Instead of looking at this market as 1 GW by 2013, it is now perceived as 500 MW due to the 50:50 split between PV and CSP. 500 MW over 3 years (approximately 165 MW a year) for PV is not large by global standards.
Restricted Number of Applications
Restricting the number of project applications to one (1) per company with a cap of 5 MW for PV is a big blow to serious project developers with long-term growth strategies to develop projects under JNNSM. This guideline could seriously slow down the entire program. It could also make it difficult for these project developers to raise capital as growth will be limited and uncertainty remains as to future allocations in the next phases of JNNSM. Solar India needs large-scale development and the caps and restrictions need to be lifted to achieve 20 GW by 2022.
The domestic content guideline looks better than what was originally proposed. Currently, only crystalline silicon (c-Si) modules are mandated to be procured domestically for 2010-2011 and both cells and modules for 2011-2012.
Developers are not allowed to procure the cheapest and most efficient c-Si modules available anywhere in the world. This raises the risk and uncertainty for investors as they have to spend approximately 84.5 crores (~US$18.8M) for a 5 MW project (per JNNSM) about half of which will go towards the purchase of c-Si modules--but they will be told which modules to buy. Ontario, a province in Canada, is trying a similar policy and is already being threatened by the European Union and Japan in the World Trade Organization. JNNSM is putting Indian manufacturers in a difficult situation. The allotted capacity per year is too small and manufacturers will have to continue to depend largely on export markets, while avoiding unwanted attention from trading partners and countries. Promised efficiencies due to economies of scale will not be realized at these low levels.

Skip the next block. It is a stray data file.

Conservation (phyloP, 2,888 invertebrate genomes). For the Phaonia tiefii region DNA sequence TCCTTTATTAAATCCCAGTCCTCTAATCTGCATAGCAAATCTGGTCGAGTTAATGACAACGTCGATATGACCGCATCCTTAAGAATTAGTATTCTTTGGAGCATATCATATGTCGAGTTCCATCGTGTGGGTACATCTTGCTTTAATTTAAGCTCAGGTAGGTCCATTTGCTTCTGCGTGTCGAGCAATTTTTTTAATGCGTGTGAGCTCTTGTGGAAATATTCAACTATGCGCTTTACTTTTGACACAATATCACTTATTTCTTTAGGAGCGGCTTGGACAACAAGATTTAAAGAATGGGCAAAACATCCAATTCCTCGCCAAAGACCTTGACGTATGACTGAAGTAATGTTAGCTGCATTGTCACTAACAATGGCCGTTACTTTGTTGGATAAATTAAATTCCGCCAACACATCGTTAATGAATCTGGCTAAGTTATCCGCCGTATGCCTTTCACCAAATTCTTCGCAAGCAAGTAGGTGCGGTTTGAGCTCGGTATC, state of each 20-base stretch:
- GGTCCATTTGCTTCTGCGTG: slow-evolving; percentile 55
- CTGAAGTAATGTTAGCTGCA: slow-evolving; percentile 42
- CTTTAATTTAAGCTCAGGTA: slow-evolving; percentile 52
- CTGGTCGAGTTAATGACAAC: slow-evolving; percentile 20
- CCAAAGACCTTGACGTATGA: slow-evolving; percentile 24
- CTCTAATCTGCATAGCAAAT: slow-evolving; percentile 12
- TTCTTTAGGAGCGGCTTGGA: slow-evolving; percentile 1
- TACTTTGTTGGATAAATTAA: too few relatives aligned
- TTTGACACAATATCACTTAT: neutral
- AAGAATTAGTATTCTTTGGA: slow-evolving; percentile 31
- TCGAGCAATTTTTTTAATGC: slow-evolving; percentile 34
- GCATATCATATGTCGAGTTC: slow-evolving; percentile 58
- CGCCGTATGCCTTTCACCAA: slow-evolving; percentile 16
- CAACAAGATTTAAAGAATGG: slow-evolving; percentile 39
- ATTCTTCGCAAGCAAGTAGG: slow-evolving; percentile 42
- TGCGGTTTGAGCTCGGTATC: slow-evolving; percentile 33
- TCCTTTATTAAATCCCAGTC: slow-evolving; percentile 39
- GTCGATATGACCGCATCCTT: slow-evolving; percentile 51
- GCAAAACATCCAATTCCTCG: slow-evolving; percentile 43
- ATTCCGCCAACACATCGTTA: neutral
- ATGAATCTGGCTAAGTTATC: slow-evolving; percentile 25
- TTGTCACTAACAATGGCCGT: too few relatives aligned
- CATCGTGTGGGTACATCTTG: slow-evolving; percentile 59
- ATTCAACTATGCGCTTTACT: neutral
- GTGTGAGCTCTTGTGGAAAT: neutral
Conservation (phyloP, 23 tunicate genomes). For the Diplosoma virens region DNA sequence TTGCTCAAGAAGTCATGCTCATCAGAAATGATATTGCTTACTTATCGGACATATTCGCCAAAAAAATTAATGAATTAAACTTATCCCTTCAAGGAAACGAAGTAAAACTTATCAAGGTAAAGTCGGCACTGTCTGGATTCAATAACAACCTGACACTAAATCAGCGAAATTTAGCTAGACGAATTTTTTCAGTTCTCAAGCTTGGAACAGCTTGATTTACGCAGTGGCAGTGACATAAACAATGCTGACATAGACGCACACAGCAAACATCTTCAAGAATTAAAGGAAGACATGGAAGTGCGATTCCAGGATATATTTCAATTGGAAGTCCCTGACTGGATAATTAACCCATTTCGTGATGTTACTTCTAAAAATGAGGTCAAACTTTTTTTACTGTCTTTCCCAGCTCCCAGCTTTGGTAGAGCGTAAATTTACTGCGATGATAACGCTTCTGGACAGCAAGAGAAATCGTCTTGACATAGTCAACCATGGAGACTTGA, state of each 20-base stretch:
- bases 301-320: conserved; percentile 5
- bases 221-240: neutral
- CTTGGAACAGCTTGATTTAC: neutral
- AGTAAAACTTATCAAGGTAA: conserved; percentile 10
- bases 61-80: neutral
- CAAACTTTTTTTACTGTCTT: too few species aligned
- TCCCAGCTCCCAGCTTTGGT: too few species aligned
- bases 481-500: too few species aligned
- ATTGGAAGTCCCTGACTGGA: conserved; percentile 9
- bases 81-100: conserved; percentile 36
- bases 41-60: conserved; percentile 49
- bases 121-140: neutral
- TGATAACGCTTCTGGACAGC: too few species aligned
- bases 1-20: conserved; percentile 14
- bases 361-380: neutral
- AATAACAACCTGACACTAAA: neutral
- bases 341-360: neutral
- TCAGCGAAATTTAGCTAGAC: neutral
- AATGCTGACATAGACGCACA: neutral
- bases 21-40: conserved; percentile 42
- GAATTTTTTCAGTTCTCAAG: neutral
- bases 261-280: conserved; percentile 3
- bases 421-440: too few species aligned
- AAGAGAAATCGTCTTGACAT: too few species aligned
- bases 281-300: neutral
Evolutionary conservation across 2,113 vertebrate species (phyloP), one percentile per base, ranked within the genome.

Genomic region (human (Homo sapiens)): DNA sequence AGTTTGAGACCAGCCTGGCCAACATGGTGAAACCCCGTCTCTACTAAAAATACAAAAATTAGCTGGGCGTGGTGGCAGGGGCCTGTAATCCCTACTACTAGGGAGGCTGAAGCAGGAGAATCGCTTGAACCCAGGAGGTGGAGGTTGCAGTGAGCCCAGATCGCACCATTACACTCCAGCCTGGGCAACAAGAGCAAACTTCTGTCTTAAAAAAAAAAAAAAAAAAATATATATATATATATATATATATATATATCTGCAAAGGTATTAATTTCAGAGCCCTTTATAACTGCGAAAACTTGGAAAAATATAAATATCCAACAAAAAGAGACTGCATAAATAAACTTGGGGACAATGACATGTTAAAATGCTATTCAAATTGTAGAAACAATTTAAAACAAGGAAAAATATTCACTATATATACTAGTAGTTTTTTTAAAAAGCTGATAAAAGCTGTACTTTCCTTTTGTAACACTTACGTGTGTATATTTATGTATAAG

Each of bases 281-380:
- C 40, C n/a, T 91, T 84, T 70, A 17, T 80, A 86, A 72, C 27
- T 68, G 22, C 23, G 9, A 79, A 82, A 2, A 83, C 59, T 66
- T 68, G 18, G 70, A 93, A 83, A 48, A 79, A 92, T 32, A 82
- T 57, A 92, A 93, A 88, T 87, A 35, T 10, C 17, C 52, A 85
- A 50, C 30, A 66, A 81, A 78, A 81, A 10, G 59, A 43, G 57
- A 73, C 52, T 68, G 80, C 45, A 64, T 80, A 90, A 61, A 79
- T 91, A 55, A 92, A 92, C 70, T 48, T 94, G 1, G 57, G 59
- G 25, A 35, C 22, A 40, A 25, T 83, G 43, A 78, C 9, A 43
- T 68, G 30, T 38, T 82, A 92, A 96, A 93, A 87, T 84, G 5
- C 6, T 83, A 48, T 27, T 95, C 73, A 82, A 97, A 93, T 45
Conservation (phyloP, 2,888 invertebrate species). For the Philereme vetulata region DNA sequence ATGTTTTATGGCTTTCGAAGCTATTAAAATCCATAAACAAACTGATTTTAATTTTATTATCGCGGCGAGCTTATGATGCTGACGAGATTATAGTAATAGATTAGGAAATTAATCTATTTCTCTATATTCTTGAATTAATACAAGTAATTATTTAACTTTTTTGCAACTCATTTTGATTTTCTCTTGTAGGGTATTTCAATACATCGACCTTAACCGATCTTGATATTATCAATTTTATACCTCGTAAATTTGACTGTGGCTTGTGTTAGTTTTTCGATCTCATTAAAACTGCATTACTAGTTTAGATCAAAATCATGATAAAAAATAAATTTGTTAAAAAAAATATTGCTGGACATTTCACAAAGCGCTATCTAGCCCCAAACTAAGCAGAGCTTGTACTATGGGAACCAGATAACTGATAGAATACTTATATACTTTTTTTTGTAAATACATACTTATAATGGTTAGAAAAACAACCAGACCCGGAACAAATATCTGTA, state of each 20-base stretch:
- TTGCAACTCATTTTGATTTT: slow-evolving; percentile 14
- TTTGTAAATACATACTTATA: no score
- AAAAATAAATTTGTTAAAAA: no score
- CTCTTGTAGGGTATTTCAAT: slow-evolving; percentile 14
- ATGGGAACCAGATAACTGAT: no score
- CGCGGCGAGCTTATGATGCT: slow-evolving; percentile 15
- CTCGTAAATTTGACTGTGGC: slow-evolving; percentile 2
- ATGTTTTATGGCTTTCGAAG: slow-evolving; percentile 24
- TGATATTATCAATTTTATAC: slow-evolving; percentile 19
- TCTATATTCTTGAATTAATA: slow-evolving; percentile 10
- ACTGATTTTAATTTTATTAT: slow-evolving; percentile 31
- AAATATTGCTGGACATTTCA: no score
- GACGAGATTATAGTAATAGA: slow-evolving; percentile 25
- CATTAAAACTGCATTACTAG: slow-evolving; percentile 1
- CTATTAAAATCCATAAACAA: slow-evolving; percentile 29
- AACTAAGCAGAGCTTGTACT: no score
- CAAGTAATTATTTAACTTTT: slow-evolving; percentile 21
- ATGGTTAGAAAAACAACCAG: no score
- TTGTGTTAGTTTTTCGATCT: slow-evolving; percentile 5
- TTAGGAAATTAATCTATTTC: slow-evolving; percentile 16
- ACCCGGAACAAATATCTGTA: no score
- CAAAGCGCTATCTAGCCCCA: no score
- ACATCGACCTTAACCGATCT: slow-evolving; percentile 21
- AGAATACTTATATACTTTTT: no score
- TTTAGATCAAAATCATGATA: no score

Connectivity with the Grid
The policy calls for plants to be designed for interconnection with the State Transmission Utility (STU) at a voltage level of 33 kV or above. Further, the interconnections should be at the substation (substation should be 33kV/132 kV or higher voltage levels) and not the distribution substation. The project developer should indicate to the TRANSCO the location (Tehsil, Village and District as applicable) of its proposed project. The policy ensures that the PV system owner gets connected to the grid based on their local conditions.
The impact of a large amount of electricity from an intermittent power source, such as PV or CSP, on the overall electricity grid still needs to be factored in. Although the risk of this is low for PV, since the systems are small and dispersed and should not have the same weather induced load fluctuations, there may be a bigger issue for the larger CSP projects. This could potentially lead to problems during peak usage periods. Power fluctuations and brownouts need to be addressed as inverters can shut down, shutting the power production during the time of most need and leading to significant revenue losses.